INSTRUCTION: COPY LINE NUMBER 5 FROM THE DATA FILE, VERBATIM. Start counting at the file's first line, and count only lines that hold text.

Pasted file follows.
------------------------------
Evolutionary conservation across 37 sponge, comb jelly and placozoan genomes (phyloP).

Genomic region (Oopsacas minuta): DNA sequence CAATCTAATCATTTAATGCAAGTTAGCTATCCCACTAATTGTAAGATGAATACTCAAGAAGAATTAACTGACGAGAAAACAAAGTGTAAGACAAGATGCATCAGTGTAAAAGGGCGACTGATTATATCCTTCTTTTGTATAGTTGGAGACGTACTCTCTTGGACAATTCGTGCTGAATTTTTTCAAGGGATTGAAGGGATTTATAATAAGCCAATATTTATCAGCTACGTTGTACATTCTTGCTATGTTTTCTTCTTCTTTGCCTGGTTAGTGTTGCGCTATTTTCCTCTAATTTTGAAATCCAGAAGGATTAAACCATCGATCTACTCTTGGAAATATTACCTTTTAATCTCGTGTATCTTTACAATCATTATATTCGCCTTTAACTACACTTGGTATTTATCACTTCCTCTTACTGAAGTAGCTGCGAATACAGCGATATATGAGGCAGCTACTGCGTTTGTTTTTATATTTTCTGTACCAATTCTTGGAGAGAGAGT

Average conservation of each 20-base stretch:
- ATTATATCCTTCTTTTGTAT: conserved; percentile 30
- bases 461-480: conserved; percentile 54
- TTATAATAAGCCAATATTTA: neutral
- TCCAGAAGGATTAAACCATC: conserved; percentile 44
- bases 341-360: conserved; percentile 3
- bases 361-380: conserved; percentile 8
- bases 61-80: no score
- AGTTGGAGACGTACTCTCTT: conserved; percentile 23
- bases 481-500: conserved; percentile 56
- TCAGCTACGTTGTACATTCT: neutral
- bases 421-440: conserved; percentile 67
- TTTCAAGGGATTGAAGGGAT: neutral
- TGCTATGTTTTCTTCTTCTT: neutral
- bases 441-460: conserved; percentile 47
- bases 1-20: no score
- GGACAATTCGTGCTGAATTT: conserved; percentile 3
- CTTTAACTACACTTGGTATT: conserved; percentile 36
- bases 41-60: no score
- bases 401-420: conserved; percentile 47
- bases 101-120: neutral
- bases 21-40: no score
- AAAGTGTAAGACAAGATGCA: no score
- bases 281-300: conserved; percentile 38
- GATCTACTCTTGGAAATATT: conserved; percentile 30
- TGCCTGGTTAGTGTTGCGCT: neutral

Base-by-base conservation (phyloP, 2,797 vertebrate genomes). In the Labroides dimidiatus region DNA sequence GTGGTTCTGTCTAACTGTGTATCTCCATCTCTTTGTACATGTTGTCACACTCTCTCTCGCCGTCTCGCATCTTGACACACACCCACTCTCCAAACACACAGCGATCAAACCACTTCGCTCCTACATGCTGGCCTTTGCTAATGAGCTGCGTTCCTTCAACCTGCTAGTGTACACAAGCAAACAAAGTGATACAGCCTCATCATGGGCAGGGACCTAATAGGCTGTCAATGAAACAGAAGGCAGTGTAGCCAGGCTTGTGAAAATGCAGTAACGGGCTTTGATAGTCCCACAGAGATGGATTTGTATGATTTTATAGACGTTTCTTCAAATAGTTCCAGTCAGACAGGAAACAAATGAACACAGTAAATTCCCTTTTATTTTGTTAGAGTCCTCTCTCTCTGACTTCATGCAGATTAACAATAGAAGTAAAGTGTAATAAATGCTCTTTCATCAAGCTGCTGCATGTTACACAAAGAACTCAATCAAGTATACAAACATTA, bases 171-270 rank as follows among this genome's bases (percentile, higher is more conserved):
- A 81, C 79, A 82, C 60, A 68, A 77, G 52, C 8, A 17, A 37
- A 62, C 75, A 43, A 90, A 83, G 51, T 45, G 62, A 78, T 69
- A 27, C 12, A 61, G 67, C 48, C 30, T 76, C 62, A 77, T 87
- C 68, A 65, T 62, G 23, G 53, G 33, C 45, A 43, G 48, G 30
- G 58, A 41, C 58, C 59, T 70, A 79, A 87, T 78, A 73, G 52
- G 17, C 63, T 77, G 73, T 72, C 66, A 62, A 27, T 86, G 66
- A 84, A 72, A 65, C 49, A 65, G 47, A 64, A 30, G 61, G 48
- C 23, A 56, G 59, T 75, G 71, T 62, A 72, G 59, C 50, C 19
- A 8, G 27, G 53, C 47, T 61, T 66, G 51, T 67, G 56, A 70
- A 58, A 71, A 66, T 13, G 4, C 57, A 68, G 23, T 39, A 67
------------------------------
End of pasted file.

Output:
- bases 461-480: conserved; percentile 54